The Organ as Extreme Sport
By CRAIG WHITNEY
© New York Times
Published: April 18, 2004
LAYING all the organ works of Johann Sebastian Bach or Olivier Messiaen is like hiking the Appalachian Trail. Usually, people take weeks or even months to do it. Paul Jacobs likes to do it more like a marathon.
On Saturday, Mr. Jacobs, who is 27 and will soon succeed John Weaver as chairman of the organ department at the Juilliard School,
will perform all of Messiaen's organ works in a single nine-hour concert (free)[/b] at the Church of St. Mary the Virgin.
Listeners with limited endurance should feel free to drop in and out, he said recently: "I have divided the program into six segments, each of typical concert duration, and it is my desire that each is complete in itself."
Messiaen's organ works have been performed complete in New York before: Jon Gillock did them over five months at Riverside Church in 1999 and Olivier Latry over a couple of weeks at the Church of St. Ignatius Loyola in 2000. But never, Mr. Jacobs believes, all in one concert.
Messiaen's are not the only complete works being offered by an organist here this spring. In May at Riverside Church, Gregory D'Agostino, who received his doctorate from Juilliard in 1986, will give the first performance of the complete organ works of Ned Rorem (three hours' worth) in two programs.
Why are they doing this? For Dr. D'Agostino, who specializes in contemporary music, the stimulus was Mr. Rorem's 80th birthday last October. For Mr. Jacobs it is the hope of opening the ears of at least a few young people by exposing them to music that sounds like nothing they have heard before.
The particular attraction of Messiaen, he said, is the "terrifying joy" of the music. He did all the organ works at one sitting in six other American cities two years ago. And he performed all of Bach's organ works (18 hours) in one concert in Pittsburgh in 2000, the 250th anniversary of Bach's death.
The organ at St. Mary the Virgin was built in 1932 by G. Donald Harrison of the Aeolian-Skinner Organ Co. of Boston. Mr. Jacobs suggests that with its varied tonal colors and powerful, French-inspired trumpet and bombarde stops in the church's reverberant acoustics, it is ideal for Messiaen.
He first became fascinated by Messiaen's music at 12, at a concert at St. Paul's Cathedral in Pittsburgh, near his hometown, Washington, Pa.
"I heard `Dieu Parmi Nous' from `The Nativity' and I was stunned immediately," he said. "My parish priest, Father John Bauer, took me to that concert. Growing up in Washington, Pa., I had no one to relate to in terms of my love of music. And after I started playing, Father John helped me by drawing the congregation's attention to the organ music."
Mr. Jacobs studied as a boy with George Rau in Washington. And at the Curtis Institute in Philadelphia, he majored in harpsichord and organ, with Lionel Party and Mr. Weaver. Only last May, he got his master's degree and an artist's diploma from Yale, where he studied with Thomas Murray. He is the organist and choirmaster of Christ and St. Stephen's Church, near Lincoln Center.
Messiaen, the parish organist of the Église de la Trinité in Paris for 61 years before his death in 1992, was deeply religious. He used bird song in many compositions, including the first work on Mr. Jacobs's program, "L'Ascension," composed for orchestra in the early 1930's and later transcribed by Messiaen for the organ.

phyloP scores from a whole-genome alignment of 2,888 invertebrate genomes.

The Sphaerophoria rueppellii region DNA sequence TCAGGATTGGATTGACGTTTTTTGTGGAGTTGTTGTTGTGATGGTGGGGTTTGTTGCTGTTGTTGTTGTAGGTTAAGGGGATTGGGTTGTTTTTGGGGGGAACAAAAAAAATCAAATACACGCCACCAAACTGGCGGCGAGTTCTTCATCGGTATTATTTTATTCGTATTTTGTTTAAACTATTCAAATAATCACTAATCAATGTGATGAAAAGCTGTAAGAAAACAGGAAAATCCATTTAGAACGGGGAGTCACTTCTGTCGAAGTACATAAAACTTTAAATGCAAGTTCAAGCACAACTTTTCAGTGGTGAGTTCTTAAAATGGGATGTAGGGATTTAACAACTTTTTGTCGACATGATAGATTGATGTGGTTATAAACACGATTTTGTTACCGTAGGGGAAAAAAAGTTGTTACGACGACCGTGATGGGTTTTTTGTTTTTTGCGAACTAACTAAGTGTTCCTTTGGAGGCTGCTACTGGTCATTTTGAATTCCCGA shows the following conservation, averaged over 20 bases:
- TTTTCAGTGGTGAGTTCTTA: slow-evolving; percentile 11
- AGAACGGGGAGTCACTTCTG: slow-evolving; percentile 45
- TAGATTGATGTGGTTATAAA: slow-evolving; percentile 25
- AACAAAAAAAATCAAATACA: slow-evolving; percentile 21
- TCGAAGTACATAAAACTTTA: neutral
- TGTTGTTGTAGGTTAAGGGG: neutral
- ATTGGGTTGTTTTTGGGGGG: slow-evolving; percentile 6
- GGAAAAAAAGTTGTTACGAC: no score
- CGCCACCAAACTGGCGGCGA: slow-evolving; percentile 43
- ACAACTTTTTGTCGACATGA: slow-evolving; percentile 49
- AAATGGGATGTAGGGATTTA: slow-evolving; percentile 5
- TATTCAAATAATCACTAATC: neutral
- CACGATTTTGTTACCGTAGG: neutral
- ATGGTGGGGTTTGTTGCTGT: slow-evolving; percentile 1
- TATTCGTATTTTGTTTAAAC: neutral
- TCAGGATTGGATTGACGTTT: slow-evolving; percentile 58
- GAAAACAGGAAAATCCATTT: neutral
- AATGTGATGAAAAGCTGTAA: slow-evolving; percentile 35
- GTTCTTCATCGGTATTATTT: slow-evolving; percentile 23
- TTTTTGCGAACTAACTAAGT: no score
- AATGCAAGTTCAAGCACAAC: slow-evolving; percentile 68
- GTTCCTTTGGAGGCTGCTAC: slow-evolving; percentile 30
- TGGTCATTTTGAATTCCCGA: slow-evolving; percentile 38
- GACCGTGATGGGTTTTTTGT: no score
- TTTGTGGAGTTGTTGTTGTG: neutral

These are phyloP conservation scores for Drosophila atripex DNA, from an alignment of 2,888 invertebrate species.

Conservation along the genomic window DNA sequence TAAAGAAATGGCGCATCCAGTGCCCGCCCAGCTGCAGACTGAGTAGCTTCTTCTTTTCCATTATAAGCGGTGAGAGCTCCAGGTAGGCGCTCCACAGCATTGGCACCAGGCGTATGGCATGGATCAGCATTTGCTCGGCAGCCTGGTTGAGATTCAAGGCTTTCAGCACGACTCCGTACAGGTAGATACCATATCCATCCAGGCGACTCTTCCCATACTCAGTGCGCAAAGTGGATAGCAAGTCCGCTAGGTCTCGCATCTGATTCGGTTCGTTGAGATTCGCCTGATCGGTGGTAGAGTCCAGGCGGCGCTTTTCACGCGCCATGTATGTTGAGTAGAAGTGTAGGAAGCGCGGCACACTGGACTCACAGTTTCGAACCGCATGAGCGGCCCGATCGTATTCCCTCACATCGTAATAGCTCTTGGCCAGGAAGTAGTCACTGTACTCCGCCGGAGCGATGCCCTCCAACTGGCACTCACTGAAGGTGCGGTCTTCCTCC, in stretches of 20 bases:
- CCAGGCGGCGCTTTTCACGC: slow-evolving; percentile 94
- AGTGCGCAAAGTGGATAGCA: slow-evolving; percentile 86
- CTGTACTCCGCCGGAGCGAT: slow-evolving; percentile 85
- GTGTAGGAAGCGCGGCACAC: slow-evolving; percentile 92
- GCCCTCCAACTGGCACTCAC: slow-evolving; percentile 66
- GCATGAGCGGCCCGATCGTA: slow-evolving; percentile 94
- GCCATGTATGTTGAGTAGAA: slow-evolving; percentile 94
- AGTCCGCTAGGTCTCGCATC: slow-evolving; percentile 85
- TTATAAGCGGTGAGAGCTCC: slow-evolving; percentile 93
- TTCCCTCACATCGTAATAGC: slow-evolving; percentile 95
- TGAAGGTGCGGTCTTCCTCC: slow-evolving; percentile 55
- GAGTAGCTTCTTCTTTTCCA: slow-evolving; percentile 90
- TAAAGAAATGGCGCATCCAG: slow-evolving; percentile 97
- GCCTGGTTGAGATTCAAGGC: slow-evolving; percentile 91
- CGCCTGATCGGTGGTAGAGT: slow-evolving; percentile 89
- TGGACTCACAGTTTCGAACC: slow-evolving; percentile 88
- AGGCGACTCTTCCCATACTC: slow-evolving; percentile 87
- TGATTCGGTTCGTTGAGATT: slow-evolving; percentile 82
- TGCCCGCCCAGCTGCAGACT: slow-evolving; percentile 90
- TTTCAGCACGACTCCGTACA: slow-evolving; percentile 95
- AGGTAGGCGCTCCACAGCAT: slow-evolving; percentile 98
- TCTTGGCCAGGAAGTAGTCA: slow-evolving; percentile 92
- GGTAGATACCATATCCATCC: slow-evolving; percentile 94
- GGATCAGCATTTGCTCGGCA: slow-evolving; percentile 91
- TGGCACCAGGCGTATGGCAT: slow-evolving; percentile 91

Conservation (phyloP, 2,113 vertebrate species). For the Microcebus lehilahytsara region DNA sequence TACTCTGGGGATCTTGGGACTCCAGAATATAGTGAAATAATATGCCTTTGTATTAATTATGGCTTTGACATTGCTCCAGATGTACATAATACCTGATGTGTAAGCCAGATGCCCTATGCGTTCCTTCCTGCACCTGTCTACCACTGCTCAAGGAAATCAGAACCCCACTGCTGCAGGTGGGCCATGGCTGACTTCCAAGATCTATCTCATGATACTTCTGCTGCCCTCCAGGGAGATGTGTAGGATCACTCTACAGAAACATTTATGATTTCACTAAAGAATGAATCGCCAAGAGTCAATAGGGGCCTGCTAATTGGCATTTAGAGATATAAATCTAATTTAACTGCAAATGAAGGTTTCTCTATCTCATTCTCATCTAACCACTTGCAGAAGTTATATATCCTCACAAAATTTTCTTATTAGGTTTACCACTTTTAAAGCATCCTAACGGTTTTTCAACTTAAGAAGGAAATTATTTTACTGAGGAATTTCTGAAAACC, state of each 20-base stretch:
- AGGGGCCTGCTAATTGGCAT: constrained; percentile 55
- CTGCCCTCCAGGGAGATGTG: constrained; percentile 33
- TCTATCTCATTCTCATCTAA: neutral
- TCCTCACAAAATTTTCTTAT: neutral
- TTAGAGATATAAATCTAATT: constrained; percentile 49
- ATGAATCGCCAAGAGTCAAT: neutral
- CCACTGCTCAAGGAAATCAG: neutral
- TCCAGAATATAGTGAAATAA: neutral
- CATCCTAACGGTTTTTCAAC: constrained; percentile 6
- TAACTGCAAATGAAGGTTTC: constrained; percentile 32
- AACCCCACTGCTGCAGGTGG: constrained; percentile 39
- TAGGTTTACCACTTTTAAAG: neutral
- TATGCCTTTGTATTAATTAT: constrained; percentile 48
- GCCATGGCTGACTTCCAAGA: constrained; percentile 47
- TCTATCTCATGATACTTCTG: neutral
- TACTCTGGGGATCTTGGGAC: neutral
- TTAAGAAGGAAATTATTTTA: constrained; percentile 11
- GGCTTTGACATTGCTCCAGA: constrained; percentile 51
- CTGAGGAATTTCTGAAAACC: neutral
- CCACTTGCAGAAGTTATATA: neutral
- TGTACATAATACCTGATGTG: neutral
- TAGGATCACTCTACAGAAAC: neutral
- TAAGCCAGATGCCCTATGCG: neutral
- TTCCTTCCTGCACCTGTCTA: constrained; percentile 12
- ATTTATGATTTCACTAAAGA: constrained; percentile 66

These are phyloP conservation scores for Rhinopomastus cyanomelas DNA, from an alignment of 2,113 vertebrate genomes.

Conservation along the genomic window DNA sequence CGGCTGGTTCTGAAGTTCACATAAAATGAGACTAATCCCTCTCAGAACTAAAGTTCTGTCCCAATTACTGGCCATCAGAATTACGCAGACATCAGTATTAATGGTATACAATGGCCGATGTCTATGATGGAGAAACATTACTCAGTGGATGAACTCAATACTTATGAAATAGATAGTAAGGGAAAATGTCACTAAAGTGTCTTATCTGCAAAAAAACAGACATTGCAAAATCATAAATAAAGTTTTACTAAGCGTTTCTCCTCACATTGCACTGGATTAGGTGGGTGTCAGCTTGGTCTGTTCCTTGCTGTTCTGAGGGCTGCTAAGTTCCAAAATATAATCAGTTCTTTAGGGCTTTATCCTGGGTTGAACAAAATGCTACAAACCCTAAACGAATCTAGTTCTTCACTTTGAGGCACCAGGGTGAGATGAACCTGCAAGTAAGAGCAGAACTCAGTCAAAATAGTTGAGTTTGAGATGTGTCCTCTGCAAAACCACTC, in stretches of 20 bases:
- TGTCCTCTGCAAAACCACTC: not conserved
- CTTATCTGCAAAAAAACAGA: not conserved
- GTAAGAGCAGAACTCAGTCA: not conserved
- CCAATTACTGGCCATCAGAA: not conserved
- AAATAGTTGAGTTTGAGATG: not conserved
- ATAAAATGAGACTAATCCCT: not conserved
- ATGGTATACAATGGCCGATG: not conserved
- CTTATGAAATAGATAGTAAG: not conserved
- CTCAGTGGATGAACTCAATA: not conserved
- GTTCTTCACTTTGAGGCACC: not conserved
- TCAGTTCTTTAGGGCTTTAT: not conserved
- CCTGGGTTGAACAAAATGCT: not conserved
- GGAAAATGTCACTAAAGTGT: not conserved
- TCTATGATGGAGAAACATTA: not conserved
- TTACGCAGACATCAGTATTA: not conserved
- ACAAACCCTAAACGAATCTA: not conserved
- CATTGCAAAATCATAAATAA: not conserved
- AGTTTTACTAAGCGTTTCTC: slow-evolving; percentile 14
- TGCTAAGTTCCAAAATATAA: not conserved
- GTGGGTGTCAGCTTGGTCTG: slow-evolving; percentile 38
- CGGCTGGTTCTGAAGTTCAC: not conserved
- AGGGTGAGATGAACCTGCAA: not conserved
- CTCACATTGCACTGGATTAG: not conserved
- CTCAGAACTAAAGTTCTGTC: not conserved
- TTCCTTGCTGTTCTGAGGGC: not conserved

Mr. Jacobs will jump to the "Messe de la Pentecôte," from 1950, then back to the 1930's. The program concludes with Messiaen's "Livre du Saint Sacrement," of 1984: as Mr. Jacobs puts it, "a summation of his artistic, spiritual and emotional lifelong discoveries."
There are places in Mr. Rorem's organ works that recall Messiaen, though the two composers — Messiaen deeply imbued with a mystical Roman Catholicism, Mr. Rorem coming from the American Quaker tradition — could not be more different in some ways. "Myself, raised in Quaker silence, I craved Catholic sound," Mr. Rorem wrote of his "Quaker Reader," an organ collection from 1976.
Dr. D'Agostino said: "In one movement, `Mary Dyer Did Hang as a Flag,' you hear a musical figure depicting the twitching of her legs as she hangs for her religious beliefs. There is also an eerie melody in that movement that I imagine to represent the hallucination of the condemned as she hangs." Mary Dyer, an early Quaker martyr, died on the gallows at Boston Common in 1660.
"Views From the Oldest House," written in Nantucket, Mass., in 1981, and three "organbooks" written in 1989 and 1990 followed. Mr. Rorem has written more for the organ than any other major American composer not a specialist in church music. In all, the Rorem solo canon is eight works in 42 movements, written over 52 years — the last, "Six Pieces," in 1997.
"He is very complex," said Dr. D'Agostino, who taught himself harmony as a child growing up in Brooklyn and Manhattan before attending Juilliard. "He has some pieces that are very dense and have a deeply religious effect, almost like Messiaen, and then he has other things that are unabashedly Romantic. I felt that what these pieces were saying is grander than what you hear when you play one or two of them alone."
Mr. Rorem, whose rarely heard, four-movement Organ Concerto (1985) is also on the May 18 program, with the Eos Orchestra conducted by Jonathan Sheffer, plans to attend both concerts.
Dr. D'Agostino said he chose Riverside Church, with the huge organ Aeolian-Skinner built in 1955 for Virgil Fox, "because it's a unique combination of enormous space, one of the most dynamic organs in the country, and acoustically warm and clear."
"I can bring out all the colors in the music," he added, "because with this organ I will never run out of colors."